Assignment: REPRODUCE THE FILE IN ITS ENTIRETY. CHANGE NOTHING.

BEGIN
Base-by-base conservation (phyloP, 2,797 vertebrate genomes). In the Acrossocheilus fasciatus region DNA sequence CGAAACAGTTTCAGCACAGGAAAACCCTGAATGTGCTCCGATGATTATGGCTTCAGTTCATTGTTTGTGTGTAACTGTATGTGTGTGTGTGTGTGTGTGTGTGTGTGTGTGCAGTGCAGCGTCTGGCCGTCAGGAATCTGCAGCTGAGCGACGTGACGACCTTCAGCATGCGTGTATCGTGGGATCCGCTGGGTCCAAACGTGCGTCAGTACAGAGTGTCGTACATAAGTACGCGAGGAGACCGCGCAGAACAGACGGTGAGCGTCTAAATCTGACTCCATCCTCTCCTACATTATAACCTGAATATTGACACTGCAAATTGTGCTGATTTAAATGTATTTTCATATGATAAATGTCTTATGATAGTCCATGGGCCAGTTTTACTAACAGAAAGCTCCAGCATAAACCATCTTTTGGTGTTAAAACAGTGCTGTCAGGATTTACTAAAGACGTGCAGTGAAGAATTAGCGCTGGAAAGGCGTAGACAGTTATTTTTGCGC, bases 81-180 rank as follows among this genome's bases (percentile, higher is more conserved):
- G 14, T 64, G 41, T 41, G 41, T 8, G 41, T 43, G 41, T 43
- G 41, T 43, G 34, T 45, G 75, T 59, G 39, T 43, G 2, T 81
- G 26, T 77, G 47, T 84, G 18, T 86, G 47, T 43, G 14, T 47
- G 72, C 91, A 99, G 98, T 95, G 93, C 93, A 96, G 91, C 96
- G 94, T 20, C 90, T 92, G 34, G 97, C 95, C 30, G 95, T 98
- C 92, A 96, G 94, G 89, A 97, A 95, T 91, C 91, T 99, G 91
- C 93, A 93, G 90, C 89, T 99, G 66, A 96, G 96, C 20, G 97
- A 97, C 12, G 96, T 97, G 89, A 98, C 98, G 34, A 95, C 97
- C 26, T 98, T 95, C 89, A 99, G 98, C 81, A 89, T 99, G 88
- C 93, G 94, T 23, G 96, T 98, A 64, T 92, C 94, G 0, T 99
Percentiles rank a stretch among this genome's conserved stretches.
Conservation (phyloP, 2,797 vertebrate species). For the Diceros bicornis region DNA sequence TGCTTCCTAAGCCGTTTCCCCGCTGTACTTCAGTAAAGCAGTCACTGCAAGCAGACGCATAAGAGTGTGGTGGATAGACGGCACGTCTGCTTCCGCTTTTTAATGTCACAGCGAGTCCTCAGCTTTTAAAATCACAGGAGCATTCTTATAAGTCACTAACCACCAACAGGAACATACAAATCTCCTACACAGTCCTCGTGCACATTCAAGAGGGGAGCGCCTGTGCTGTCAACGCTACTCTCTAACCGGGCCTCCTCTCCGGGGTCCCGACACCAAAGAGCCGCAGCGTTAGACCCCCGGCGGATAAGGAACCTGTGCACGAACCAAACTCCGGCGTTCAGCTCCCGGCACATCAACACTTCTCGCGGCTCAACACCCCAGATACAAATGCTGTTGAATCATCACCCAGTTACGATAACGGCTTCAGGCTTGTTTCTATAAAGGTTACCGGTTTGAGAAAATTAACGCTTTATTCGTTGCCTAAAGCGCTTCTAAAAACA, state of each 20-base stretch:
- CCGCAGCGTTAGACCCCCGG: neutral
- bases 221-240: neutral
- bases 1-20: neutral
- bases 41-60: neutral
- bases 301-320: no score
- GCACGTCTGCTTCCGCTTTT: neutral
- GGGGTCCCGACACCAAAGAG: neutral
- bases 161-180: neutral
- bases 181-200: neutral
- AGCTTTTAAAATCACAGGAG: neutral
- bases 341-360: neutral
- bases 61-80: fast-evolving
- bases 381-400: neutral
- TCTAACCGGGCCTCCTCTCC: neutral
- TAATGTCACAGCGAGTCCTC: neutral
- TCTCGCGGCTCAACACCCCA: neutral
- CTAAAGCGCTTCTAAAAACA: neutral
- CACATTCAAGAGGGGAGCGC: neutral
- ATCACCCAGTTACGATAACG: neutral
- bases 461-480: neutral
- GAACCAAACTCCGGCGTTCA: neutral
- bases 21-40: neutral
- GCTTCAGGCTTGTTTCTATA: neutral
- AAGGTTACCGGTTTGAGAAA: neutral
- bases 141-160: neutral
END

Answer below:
Base-by-base conservation (phyloP, 2,797 vertebrate genomes). In the Acrossocheilus fasciatus region DNA sequence CGAAACAGTTTCAGCACAGGAAAACCCTGAATGTGCTCCGATGATTATGGCTTCAGTTCATTGTTTGTGTGTAACTGTATGTGTGTGTGTGTGTGTGTGTGTGTGTGTGTGCAGTGCAGCGTCTGGCCGTCAGGAATCTGCAGCTGAGCGACGTGACGACCTTCAGCATGCGTGTATCGTGGGATCCGCTGGGTCCAAACGTGCGTCAGTACAGAGTGTCGTACATAAGTACGCGAGGAGACCGCGCAGAACAGACGGTGAGCGTCTAAATCTGACTCCATCCTCTCCTACATTATAACCTGAATATTGACACTGCAAATTGTGCTGATTTAAATGTATTTTCATATGATAAATGTCTTATGATAGTCCATGGGCCAGTTTTACTAACAGAAAGCTCCAGCATAAACCATCTTTTGGTGTTAAAACAGTGCTGTCAGGATTTACTAAAGACGTGCAGTGAAGAATTAGCGCTGGAAAGGCGTAGACAGTTATTTTTGCGC, bases 81-180 rank as follows among this genome's bases (percentile, higher is more conserved):
- G 14, T 64, G 41, T 41, G 41, T 8, G 41, T 43, G 41, T 43
- G 41, T 43, G 34, T 45, G 75, T 59, G 39, T 43, G 2, T 81
- G 26, T 77, G 47, T 84, G 18, T 86, G 47, T 43, G 14, T 47
- G 72, C 91, A 99, G 98, T 95, G 93, C 93, A 96, G 91, C 96
- G 94, T 20, C 90, T 92, G 34, G 97, C 95, C 30, G 95, T 98
- C 92, A 96, G 94, G 89, A 97, A 95, T 91, C 91, T 99, G 91
- C 93, A 93, G 90, C 89, T 99, G 66, A 96, G 96, C 20, G 97
- A 97, C 12, G 96, T 97, G 89, A 98, C 98, G 34, A 95, C 97
- C 26, T 98, T 95, C 89, A 99, G 98, C 81, A 89, T 99, G 88
- C 93, G 94, T 23, G 96, T 98, A 64, T 92, C 94, G 0, T 99
Percentiles rank a stretch among this genome's conserved stretches.
Conservation (phyloP, 2,797 vertebrate species). For the Diceros bicornis region DNA sequence TGCTTCCTAAGCCGTTTCCCCGCTGTACTTCAGTAAAGCAGTCACTGCAAGCAGACGCATAAGAGTGTGGTGGATAGACGGCACGTCTGCTTCCGCTTTTTAATGTCACAGCGAGTCCTCAGCTTTTAAAATCACAGGAGCATTCTTATAAGTCACTAACCACCAACAGGAACATACAAATCTCCTACACAGTCCTCGTGCACATTCAAGAGGGGAGCGCCTGTGCTGTCAACGCTACTCTCTAACCGGGCCTCCTCTCCGGGGTCCCGACACCAAAGAGCCGCAGCGTTAGACCCCCGGCGGATAAGGAACCTGTGCACGAACCAAACTCCGGCGTTCAGCTCCCGGCACATCAACACTTCTCGCGGCTCAACACCCCAGATACAAATGCTGTTGAATCATCACCCAGTTACGATAACGGCTTCAGGCTTGTTTCTATAAAGGTTACCGGTTTGAGAAAATTAACGCTTTATTCGTTGCCTAAAGCGCTTCTAAAAACA, state of each 20-base stretch:
- CCGCAGCGTTAGACCCCCGG: neutral
- bases 221-240: neutral
- bases 1-20: neutral
- bases 41-60: neutral
- bases 301-320: no score
- GCACGTCTGCTTCCGCTTTT: neutral
- GGGGTCCCGACACCAAAGAG: neutral
- bases 161-180: neutral
- bases 181-200: neutral
- AGCTTTTAAAATCACAGGAG: neutral
- bases 341-360: neutral
- bases 61-80: fast-evolving
- bases 381-400: neutral
- TCTAACCGGGCCTCCTCTCC: neutral
- TAATGTCACAGCGAGTCCTC: neutral
- TCTCGCGGCTCAACACCCCA: neutral
- CTAAAGCGCTTCTAAAAACA: neutral
- CACATTCAAGAGGGGAGCGC: neutral
- ATCACCCAGTTACGATAACG: neutral
- bases 461-480: neutral
- GAACCAAACTCCGGCGTTCA: neutral
- bases 21-40: neutral
- GCTTCAGGCTTGTTTCTATA: neutral
- AAGGTTACCGGTTTGAGAAA: neutral
- bases 141-160: neutral